Previous studies have paid little attention to teachers` self or collegial considerations when making decisions about their students, precisely their tendency to avoid being blamed for students` failure. When a teacher is blamed for a student’s difficulties, her/his public image (‘face’) is threatened, and s/he and her/his colleagues can be expected to engage in ‘facework.’ This study examined blame attribution and facework in teachers’ discussions of struggling students and how they shaped teacher collaborative decision-making. Through discourse analysis of 187 audio-recorded discussions in placement meetings in an Israeli secondary school, the study highlights teachers` tendency to attribute blame for students` failure to others (175 blame events), mainly their students (53% of the cases). Micro-ethnographic discourse analysis found that when teachers blamed each other (17%), individual and collective face-management played a central role in their decision-making processes and outcomes. We explored the social dynamics in these discussions, using one discussion to illustrate the management of blame, related face-threat and facework, and implications for decisions. The study indicates the need for attention to blame avoidance and face issues in teacher training and PD programs and guidelines on how to manage them.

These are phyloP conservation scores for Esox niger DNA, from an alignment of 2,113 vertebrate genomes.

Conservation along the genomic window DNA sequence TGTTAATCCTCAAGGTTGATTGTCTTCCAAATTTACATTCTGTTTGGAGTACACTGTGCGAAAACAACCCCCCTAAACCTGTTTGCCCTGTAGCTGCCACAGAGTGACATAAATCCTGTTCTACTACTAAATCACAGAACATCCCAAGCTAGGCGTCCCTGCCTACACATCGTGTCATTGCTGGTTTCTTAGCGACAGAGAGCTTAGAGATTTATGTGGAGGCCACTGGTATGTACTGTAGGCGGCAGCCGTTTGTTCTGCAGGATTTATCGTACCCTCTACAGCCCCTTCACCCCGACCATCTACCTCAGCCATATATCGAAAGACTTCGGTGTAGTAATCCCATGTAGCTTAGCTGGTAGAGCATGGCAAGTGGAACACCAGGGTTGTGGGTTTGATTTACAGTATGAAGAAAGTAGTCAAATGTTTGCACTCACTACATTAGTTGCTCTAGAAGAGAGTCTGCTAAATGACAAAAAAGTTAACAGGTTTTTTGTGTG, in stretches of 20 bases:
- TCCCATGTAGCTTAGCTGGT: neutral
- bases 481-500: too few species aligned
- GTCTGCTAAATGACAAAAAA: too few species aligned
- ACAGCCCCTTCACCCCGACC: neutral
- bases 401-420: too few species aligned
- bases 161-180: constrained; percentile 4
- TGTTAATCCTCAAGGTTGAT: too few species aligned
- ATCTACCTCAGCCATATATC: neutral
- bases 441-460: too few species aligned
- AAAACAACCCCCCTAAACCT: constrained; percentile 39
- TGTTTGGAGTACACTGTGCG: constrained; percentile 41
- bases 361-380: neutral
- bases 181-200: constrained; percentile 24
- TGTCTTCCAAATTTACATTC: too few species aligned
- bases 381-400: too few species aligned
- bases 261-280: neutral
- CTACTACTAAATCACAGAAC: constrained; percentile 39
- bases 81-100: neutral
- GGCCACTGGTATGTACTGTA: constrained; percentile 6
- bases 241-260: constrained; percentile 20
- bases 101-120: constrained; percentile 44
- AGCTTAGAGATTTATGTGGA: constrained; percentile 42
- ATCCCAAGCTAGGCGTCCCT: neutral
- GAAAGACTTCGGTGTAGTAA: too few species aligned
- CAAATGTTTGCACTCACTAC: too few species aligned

- Teacher discourse
- collaborative decisions
- teacher decision-making
ASJC Scopus subject areas
- Arts and Humanities (miscellaneous)